Welcome Back!

You have Gifts for Good in your basket.

Welcome Back!

Last time you were here, you were looking to help vulnerable children and families. Your support can save and change lives.

Girls need the opportunity to go to school and learn, yet about 130 million girls today are still denied an education.

Twelve-year-old Chenda* (pictured above and below) from Cambodia was in Grade 2 when she learned that her family couldn’t afford to keep her in school.

Her parents went to neighbouring Thailand in search of work, and Chenda went to live with her grandfather.

Instead of going to school, Chenda started to do chores at home instead to pass the time. “I wanted to go to school like other children,” Chenda said. “After doing housework, I had nothing to do. I was unhappy.”

There are millions of girls around the world who face barriers keeping them from school, such as poverty, a lack of hygiene facilities, and sometimes harmful views about gender.

Chenda wanted to stay in school, but her parents couldn’t afford books, uniforms, or transport to get her there and back.

“I wanted to go to school like other children.”

Chenda, 12, Cambodia.

While Chenda’s mum went looking for a job to bring more income to the family, Chenda helped her grandfather at home, missing her opportunity to learn and play at school.

“I helped my grandfather with the housework, cooking and chopping firewood,” Chenda said.

Chenda’s grandfather loves his granddaughter and wants the best for her. He liked Chenda assisting him at home with chores but he knew this wasn’t as important as her returning to school.

Girls who are not in school are more likely to remain in poverty. They are also at a greater risk of sexual exploitation, forced or early marriage, and gender-based violence. The impacts of the pandemic, climate change and economic instability on developing communities has increased the number of girls leaving school early, or not attending at all.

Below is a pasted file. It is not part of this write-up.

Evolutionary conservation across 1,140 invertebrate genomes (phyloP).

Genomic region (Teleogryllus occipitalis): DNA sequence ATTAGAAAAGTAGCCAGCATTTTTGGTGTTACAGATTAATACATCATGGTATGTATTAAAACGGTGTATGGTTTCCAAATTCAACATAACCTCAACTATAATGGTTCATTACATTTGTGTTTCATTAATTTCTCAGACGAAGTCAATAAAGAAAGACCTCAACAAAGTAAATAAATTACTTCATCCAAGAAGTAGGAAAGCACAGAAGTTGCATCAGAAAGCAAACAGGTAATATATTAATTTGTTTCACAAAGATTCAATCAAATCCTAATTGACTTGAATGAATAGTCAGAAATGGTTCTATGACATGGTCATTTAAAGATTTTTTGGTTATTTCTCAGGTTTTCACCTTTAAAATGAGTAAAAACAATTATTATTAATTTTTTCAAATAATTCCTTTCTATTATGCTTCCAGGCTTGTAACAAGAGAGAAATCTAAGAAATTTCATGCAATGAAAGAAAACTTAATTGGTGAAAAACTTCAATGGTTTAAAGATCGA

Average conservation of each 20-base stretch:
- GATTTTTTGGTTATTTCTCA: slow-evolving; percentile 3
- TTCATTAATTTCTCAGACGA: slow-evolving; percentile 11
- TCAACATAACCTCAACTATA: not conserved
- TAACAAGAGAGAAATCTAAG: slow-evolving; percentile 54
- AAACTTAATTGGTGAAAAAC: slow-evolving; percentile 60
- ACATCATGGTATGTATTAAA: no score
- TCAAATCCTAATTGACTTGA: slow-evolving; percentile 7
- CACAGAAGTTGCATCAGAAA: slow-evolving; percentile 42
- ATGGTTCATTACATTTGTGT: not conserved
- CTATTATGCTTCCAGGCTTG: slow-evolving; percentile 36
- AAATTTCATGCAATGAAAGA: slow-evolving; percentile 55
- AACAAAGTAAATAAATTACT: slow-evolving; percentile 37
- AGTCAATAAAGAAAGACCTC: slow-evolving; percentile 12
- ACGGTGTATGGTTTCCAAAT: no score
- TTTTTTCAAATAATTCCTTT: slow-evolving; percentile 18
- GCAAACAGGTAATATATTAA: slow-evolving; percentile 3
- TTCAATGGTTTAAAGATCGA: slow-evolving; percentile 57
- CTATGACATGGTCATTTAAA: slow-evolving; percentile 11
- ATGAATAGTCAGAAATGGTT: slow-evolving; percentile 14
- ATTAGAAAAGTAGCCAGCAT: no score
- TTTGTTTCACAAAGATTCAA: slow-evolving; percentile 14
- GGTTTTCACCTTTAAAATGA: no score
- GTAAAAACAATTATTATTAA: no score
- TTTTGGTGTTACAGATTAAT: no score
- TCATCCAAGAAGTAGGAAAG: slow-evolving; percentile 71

How you can help

ChildFund’s partner on the ground in Cambodia supported Chenda with learning materials and helped her return to school.

“I now have a school bag, pen, writing book, pencil, shoes, and school uniform,” Chenda said. “I was very happy the day my grandfather told me the teacher had asked him to send me back.”

A donation to our girls’ education appeal can help get girls like Chenda get back to school, give local teachers training and support, and help improve classrooms and build school playgrounds and toilets.

Chenda returned to a better school. “The school had changed,” she said. “There was a playground, a library with many books, a football court, and a bicycle parking space.”

With your help today, more girls like Chenda will get the chance to be excited about their school days – and their futures.